What’s more, the IL33/ST2 axis has also been shown to play a crucial role in driving antiviral CD8+ and CD4+ T cell responses[53,54]. On one hand, Liang et al[55] demonstrated that, as a newly discovered damage-associated molecular pattern molecule, IL-33 can promote innate IFN-γ production by γδT cells and NK cells. It could also modulate DC responses to enhance the plurifunctionality of antiviral T cells in lymphocytic choriomeningitis virus-induced hepatitis in mice, while it was also further demonstrated that ILC2s were not involved in this process[56]. On the other hand, IL-33 was able to directly engage multiple arms of immune mechanisms to mediate potent hepatoprotective effects in adenovirus-induced hepatitis, wherein strong CTL, CD4+ Th and B lymphocyte responses share common characteristics with a number of hepatotropic viruses, including hepatitis A virus, HBV, cytomegalovirus, herpes simplex and Epstein-Barr virus. It significantly inhibited the expression of TNF-α in T cells and macrophages and induced a strong expression of IL-5- or IL-13-expressing-Lin- nuocytes to further down-modulate the hepatotoxic cytokine TNF-α[57]. An increased number of Lin-13+ or Lin-5+ cells were found in the livers of Lin- cells adoptively-transferred mice. Though the serum level of alanine aminotransferase and hepatic TNF-α presented a downward trend, there was no statistical significance compared with control groups[58]. These results also suggest that the potential protective role of ILC2s in viral hepatitis might only be one facet of the complex mechanisms of IL-33, but this still remains to be further elucidated (Figure 2B).

Group 3 ILCs

Dependent on RORγt and IL-7, ILC3s induce the production of IL-17 and IL-22 upon stimulation by IL-23 and IL-1β. IL-22 is a member of the IL-10 cytokine family and has a crucial role in inflammation, immune surveillance and tissue homeostasis. In the inflammatory context, IL-22 has both proinflammatory and protective properties[59,60]. The proinflammatory nature of IL-22 has been shown in mouse models with diseases such as psoriasis and rheumatoid arthritis[61,62]. In contrast, the protective role has been shown in inflammatory bowel disease[63], hepatitis[64] and pathogenic bacterial infection[65,66]. Hepatocytes are important targets of IL-22, for it can induce the expression of acute-phase proteins, several antiapoptotic proteins and mitogenic proteins, to protect cells against liver tissue damage[67-69]. IL-22 can also act on liver stem or progenitor cells, which are important in chronic and severe liver injury[70].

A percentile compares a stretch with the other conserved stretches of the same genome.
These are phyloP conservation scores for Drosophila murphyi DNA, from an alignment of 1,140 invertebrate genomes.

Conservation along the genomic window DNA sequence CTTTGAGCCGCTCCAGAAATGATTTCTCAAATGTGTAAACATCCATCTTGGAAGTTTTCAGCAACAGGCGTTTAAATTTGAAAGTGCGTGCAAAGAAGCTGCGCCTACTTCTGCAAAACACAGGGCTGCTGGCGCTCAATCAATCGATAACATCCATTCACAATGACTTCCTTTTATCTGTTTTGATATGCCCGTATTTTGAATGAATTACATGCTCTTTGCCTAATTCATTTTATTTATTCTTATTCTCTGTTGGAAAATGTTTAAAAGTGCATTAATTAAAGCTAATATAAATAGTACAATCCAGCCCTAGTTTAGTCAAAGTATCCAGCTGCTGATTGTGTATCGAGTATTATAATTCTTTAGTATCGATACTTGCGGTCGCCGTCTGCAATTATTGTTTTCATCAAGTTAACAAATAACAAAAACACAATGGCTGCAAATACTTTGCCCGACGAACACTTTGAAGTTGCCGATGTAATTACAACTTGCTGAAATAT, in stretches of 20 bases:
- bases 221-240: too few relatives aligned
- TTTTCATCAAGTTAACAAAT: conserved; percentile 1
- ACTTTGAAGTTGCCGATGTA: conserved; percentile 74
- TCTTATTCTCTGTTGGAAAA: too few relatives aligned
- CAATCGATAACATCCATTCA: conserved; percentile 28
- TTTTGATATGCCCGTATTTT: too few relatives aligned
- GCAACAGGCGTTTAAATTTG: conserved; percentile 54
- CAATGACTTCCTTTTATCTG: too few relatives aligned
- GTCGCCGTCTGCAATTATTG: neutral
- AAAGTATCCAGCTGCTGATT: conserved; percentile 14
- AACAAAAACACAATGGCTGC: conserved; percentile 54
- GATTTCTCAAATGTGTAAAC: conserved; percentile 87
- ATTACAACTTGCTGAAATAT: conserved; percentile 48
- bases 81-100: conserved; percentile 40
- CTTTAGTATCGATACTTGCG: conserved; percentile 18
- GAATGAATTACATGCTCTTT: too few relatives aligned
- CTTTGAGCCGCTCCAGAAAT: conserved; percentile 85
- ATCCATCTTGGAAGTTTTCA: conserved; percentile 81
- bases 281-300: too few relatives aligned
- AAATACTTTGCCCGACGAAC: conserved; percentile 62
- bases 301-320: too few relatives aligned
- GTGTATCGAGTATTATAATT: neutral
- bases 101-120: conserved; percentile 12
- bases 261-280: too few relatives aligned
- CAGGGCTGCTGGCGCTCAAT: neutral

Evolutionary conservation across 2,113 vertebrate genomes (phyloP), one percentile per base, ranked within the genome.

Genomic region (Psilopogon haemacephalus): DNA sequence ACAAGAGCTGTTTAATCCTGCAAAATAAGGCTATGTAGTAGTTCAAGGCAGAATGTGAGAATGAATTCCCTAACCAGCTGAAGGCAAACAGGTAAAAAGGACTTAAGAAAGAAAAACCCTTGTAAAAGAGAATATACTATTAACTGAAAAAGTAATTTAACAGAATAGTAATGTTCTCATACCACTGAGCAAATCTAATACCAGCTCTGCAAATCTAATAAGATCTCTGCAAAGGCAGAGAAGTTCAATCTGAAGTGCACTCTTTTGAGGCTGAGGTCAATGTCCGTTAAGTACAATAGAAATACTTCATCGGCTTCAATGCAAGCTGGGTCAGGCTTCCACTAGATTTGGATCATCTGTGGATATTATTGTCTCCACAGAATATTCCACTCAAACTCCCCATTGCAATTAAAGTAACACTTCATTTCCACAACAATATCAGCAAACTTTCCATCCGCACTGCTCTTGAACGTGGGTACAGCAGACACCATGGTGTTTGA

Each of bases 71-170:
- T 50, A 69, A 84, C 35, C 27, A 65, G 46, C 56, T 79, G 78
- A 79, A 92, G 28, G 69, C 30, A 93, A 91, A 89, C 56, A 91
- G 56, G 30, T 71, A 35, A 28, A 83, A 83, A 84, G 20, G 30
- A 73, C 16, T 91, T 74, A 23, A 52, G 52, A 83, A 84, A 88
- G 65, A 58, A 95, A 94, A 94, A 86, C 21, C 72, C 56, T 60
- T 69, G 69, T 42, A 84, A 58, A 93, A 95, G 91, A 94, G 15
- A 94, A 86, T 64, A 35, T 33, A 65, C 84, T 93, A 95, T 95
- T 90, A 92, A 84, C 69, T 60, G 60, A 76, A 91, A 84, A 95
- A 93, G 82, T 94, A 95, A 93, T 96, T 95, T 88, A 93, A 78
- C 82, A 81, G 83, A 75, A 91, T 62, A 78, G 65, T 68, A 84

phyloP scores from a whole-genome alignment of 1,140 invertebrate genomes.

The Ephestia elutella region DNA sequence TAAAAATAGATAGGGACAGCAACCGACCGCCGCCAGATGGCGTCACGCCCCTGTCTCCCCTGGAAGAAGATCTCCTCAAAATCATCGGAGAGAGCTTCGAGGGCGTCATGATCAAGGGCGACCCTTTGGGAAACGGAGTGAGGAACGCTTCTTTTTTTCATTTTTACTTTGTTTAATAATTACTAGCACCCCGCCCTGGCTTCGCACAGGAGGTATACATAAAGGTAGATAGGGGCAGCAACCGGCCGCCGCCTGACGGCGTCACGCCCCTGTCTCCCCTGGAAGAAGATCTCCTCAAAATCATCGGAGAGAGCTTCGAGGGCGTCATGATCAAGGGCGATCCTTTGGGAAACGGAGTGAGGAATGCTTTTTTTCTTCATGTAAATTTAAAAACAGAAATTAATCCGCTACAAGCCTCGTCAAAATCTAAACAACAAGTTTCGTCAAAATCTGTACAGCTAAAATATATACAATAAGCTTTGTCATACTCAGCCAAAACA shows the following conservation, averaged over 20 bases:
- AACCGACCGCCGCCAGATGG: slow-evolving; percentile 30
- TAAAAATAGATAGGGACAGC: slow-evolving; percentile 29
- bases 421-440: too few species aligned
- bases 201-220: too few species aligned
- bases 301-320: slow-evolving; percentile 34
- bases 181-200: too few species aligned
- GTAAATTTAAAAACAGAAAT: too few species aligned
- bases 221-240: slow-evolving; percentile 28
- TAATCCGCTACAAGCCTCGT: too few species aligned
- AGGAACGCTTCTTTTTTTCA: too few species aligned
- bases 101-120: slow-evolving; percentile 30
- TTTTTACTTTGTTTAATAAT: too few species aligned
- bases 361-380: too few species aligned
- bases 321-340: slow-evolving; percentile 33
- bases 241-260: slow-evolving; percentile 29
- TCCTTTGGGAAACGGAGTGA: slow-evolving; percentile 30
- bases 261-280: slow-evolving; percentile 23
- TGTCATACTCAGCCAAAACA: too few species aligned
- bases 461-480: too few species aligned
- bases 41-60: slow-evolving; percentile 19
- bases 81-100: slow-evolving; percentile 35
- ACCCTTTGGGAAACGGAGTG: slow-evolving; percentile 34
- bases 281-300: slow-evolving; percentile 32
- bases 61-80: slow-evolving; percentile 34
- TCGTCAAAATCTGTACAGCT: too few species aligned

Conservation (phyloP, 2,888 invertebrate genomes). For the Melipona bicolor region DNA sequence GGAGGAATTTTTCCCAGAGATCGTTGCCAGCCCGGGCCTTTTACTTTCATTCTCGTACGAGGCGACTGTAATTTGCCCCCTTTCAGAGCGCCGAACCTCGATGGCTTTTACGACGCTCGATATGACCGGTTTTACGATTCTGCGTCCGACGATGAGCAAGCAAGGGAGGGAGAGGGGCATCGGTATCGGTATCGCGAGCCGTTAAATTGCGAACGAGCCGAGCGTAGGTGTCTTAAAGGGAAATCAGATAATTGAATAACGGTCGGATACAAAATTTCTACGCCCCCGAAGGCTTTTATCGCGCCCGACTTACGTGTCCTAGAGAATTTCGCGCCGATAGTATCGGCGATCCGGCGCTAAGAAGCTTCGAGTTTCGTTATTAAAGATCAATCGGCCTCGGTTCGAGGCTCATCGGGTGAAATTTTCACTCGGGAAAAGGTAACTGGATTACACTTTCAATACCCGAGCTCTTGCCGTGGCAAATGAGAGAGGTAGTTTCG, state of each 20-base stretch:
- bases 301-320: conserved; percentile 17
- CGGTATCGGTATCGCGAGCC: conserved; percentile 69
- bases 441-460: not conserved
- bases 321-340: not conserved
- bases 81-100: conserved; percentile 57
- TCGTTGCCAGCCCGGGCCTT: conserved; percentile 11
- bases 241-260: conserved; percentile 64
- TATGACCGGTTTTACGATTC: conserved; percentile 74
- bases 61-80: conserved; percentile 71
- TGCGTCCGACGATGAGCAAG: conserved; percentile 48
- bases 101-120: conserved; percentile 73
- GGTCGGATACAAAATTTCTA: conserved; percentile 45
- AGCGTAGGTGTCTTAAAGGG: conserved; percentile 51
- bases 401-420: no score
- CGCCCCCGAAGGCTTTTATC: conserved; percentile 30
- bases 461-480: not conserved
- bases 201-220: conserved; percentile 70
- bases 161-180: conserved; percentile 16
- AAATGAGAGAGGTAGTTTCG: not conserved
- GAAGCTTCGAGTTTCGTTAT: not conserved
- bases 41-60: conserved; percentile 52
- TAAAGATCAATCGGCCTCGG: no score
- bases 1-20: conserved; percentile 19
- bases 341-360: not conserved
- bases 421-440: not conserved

In ConA-induced acute immune hepatitis, the expression of IL-23 combined with activated Notch signaling resulted in an aryl hydrocarbon receptor (AHR)-dependent production of IL-22, as well as in an RORγt-dependent production of IL-17. IL-22 was shown to play a protective role, while IL-17 was shown to be critical for the pathogenesis in liver tissue[71]. The protective role of IL-22 in hepatitis was consistent with findings of a previous study that identified NKT and T cells, rather than ILC3s, as the main sources of IL-22[64]. Later, it was confirmed by Abe et al[72] that, combined with the suppression of IFN-γ from NKT cells induced by AHR, IL-22-producing ILC3s were also involved in the protective process in ConA-induced acute hepatic injury, as high IL-22 mRNA levels were found in CD3-Sca1+Thy1+ cells rather than in CD3+ T cells after stimulation by IL-23. Besides, the same results were obtained in RORγt-/- mice; specifically, there was almost no IL-22 production in the hepatic mononuclear cells of Ahr-/- or Ahr and recombination activation gene (RAG) double-negative mice, thus further suggesting that the major sources of IL-22 were both RORγt- and AHR-dependent ILC3s. In addition, the decreased frequency of IL-22-producing ILC3s (Lin- SCA-1+ Thy1high ILCs) was consistent with the severity of carbon tetrachloride-induced hepatitis of RAG-2-/-*RORγt-/- mice compared with that of RAG-2-/- mice[72]. Taken together, all the results of these studies considering RORγt+ hepatic ILC3s in immune-mediated hepatitis suggest their protective roles against liver injury via IL-22 production. Compared with IL-22-producing Th17 cells, which can play a protective role against liver injury as well, hepatic ILC3s may be able to act in the early innate immune response stage[73]. On the contrary, IL-17, another ILC3s-derived cytokine, has shown a pathological role in ConA-induced hepatitis. The overexpression of IL-17A resulted in massive hepatocyte necrosis, and antiIL-17A blockage significantly ameliorated liver injury[74]. In addition, Lafdil et al[75] showed that liver injury was alleviated in ConA-induced hepatitis among IL-17-deficient mice.